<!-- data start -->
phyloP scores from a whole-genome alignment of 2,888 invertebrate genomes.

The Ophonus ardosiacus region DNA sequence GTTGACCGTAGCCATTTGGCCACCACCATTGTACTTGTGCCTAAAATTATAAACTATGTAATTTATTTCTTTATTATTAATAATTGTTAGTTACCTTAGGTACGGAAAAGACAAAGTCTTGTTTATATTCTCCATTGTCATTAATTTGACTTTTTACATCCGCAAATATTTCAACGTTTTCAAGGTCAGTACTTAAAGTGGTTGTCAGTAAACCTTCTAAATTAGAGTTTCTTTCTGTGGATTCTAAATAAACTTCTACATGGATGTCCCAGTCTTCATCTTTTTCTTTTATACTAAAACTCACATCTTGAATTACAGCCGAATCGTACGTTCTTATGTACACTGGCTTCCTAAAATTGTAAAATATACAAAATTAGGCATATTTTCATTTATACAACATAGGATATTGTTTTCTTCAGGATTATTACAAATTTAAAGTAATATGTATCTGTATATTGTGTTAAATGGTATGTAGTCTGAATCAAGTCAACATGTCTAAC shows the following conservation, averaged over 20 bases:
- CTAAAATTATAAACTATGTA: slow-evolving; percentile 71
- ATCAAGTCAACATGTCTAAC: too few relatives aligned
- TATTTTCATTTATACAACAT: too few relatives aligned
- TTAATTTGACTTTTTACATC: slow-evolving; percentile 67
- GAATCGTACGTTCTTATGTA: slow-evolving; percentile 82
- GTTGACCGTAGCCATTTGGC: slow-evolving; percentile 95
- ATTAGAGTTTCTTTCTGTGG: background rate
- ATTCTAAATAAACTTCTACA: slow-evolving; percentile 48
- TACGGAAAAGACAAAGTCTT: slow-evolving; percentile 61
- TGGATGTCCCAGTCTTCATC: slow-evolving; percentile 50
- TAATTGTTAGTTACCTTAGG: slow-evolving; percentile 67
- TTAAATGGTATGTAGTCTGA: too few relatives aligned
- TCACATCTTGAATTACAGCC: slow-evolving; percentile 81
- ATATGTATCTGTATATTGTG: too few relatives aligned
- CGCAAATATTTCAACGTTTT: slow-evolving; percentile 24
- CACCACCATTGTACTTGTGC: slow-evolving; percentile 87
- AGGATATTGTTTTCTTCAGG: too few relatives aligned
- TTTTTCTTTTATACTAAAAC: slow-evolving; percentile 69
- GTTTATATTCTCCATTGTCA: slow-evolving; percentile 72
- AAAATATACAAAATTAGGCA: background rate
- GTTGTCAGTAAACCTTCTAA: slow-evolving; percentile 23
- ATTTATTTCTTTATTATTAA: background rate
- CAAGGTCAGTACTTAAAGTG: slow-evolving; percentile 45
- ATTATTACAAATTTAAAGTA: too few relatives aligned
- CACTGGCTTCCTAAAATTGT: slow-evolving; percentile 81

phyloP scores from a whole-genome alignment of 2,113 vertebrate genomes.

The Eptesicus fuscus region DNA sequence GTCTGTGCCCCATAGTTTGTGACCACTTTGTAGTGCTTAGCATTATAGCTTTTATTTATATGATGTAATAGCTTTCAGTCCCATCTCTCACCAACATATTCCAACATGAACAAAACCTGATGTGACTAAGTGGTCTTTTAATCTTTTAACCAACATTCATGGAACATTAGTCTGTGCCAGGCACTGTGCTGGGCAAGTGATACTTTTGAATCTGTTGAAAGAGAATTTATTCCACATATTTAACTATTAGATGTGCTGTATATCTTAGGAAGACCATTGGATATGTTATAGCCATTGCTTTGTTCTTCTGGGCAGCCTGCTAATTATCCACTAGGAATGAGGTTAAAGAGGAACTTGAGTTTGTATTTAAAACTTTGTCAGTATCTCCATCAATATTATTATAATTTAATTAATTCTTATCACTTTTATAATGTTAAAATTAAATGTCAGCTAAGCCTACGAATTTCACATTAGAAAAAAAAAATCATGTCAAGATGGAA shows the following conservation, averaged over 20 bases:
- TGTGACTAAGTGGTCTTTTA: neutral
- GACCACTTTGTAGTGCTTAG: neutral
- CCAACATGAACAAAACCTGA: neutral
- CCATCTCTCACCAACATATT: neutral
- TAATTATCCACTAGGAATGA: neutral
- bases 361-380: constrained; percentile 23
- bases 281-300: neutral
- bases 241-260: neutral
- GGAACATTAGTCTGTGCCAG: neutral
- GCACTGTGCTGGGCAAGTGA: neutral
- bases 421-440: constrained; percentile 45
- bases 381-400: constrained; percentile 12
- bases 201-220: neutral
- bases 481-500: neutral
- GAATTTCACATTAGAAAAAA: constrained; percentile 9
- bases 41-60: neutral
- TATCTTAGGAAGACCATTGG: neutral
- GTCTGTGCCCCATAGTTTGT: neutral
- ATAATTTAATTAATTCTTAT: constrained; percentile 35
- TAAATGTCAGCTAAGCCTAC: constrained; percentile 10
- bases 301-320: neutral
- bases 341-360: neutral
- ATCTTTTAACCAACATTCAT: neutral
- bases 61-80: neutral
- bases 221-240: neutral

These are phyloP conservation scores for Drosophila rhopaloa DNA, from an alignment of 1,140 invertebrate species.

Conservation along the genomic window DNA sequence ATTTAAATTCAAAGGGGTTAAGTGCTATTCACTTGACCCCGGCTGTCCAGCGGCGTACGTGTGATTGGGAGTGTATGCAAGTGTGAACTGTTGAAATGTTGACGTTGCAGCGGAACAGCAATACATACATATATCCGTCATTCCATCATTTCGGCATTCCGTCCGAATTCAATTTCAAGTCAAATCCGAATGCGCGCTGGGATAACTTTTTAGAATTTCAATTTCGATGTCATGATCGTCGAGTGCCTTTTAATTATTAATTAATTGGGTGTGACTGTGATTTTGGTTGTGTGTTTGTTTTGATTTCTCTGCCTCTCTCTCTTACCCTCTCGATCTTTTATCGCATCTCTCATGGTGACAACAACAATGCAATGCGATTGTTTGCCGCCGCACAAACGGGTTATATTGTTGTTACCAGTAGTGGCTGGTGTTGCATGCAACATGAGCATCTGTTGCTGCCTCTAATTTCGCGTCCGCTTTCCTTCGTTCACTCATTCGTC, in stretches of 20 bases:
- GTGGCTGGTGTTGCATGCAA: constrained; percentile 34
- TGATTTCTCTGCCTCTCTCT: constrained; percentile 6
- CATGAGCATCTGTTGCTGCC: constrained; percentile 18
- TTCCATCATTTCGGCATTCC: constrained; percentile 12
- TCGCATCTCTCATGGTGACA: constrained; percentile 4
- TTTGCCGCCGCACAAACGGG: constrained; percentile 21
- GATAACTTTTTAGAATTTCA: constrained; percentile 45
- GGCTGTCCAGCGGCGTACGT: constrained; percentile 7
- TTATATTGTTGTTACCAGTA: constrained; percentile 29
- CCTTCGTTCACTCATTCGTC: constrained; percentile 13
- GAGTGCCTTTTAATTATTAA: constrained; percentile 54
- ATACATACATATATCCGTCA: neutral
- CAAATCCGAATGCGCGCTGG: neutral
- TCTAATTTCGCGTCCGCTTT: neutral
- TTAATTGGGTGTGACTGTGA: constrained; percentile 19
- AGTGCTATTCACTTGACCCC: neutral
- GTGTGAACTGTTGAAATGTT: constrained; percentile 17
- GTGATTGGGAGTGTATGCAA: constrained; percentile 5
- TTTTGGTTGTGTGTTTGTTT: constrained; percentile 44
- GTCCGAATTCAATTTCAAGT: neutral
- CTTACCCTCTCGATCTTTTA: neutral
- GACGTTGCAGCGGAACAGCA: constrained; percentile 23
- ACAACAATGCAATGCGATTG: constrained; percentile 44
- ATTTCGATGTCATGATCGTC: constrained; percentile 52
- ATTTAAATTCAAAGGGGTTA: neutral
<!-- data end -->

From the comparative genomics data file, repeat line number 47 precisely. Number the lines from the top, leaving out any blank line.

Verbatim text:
- GTCTGTGCCCCATAGTTTGT: neutral